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Fauci says Covid deaths will soon start to go down

Daily Mail logo Daily Mail 10/10/2021 Shannon Thaler For Dailymail.Com
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Anthony Fauci warned that vaccinated Americans to still wear a mask outdoors this winter and offered up hope that Covid-19 deaths will continue their downward trajectory in the next few months. 

Fauci - during an interview with Greta Van Susteren, which will be aired on Sunday - was asked if he expected another surge in Covid cases this winter caused by different variants.

'I strongly suspect that you're going to start seeing the deaths go down similar to the hospitalizations; how quickly they go down and how thoroughly they go down is going to depend a lot on a number of circumstances, which will be influenced by things like the colder weather, people doing things indoors,' Fauci said.

Deaths have been dropping steadily for the past three weeks - from a seven-day rolling average of 1,767 per day on September 15 to 1,418 on October 7 - and are expected to keep falling at the same rate as the decrease in hospitalizations.


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Fauci noted that there has been a 'turnaround in the slope' in the prevalence of cases and hospitalizations over the last few weeks. 

The current 7-day daily average for September 29–October 5, 2021, was 7,440. That is a 13.2% decrease from the prior 7-day average (8,378) from September 22–September 28. 

On Thursday, the US reported 110,060 new infections, with a seven-day rolling average of 112,792.  That is a 32 percent decline from the 166,113 average reported four weeks ago and the lowest figure seen since early August, according to a analysis. 

Fauci said that while 'deaths are still up, it's really flattening, so it's a lagging indicator'.

He also stressed that masks should remain in use even by vaccinated people when they step out of their home.

'When you have a lot of infection in the community, even though you're vaccinated, when you are not home but outside in congregate settings in the public, wearing masks, I think would be very prudent,' he said. 

Some health experts fear Fauci's rosy prediction will send the wrong message to the public.

Video: Dr. Fauci says it’s ‘too soon to tell’ how COVID-19 will affect holiday gatherings (TODAY)


Emergency physician and public health professor at George Washington University Leana Wen told The Hill that she's concerned people will become 'complacent because they think that the delta wave is passing us'.

'We have seen this happen before, where there is a rise in the number of cases, then a decline, and then people let down their guard. And as a result, we plateau at a very high level of cases. That's unacceptable,' she added.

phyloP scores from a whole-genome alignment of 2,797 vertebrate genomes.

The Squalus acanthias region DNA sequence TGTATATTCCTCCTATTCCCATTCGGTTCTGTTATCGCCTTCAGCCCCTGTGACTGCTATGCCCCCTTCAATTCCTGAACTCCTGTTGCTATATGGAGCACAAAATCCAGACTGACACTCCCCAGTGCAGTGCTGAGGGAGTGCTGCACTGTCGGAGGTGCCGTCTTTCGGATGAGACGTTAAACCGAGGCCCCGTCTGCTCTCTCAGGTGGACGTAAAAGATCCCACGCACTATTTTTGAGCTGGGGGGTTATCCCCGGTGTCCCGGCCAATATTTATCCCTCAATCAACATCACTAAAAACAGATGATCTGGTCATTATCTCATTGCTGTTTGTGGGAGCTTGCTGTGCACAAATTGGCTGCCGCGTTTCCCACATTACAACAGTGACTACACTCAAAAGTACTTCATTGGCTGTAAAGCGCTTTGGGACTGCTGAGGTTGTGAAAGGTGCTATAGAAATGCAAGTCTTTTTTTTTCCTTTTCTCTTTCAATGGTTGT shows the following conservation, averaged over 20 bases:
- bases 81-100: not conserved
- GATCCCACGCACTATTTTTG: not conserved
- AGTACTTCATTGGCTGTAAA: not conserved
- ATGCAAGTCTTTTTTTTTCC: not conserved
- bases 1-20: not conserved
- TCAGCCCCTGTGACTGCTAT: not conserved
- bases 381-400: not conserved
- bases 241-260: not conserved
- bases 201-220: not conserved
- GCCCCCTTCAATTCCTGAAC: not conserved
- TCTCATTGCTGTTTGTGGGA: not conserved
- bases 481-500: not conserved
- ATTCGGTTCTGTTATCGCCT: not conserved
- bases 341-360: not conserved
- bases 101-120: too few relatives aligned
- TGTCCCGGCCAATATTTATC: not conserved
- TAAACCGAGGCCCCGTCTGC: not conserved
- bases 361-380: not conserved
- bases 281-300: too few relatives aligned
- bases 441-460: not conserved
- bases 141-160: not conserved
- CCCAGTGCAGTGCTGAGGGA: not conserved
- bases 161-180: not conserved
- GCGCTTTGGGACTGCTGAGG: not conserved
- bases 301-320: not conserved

On October 1, the US hit a grim milestone and surpassed 700,000 Covid deaths, according to data from Johns Hopkins University.   

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That figure is more than the number of Americans who died during World War I, World War II, the Korean War and the Vietnam War combined. 

To put the number into context, it is also about equivalent to the populations of Nashville, Tennessee, or Washington, DC, and just a bit smaller than the population of Denver, Colorado. 

More than 4.7million people have died from Covid-19 around the world, according to Johns Hopkins, which means the US accounts for 14.8 percent of all deaths, but just five percent of the global population.

The heartbreaking figures come exactly three-and-a-half months after America recorded 600,000 lives lost due to the virus.  

Although the first deaths from the virus in the US weren't reported until February 2020, it was confirmed last month that the earliest death actually took place on January 9, 2020.

It took until May to reach the first 100,000 dead. The toll hit 200,000 deaths in September and 300,000 in December.

Then it took just over a month to go from 300,000 to 400,000 and about two months to climb from 400,000 to the brink of 500,000.


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The death rate has dramatically slowed, taking four months and one week to hit 600,000 deaths.

It took about three-and-a-half months to hit the 700,000 mark.

As devastating as that 700,000 figure is, the true death toll is believed to be higher than official counts.  

Currently, black Americans account for 11.9 percent of all Covid-19 deaths, Hispanics for 26.9 percent, whites for 51.5 percent and Asians at 3.1 percent, each figure about equal to their share of the US population.

However, the Centers for Disease Control and Prevention (CDC) says that after adjusting for age and other factors, blacks and Latinos are between two and three times more likely to die of Covid than whites. 

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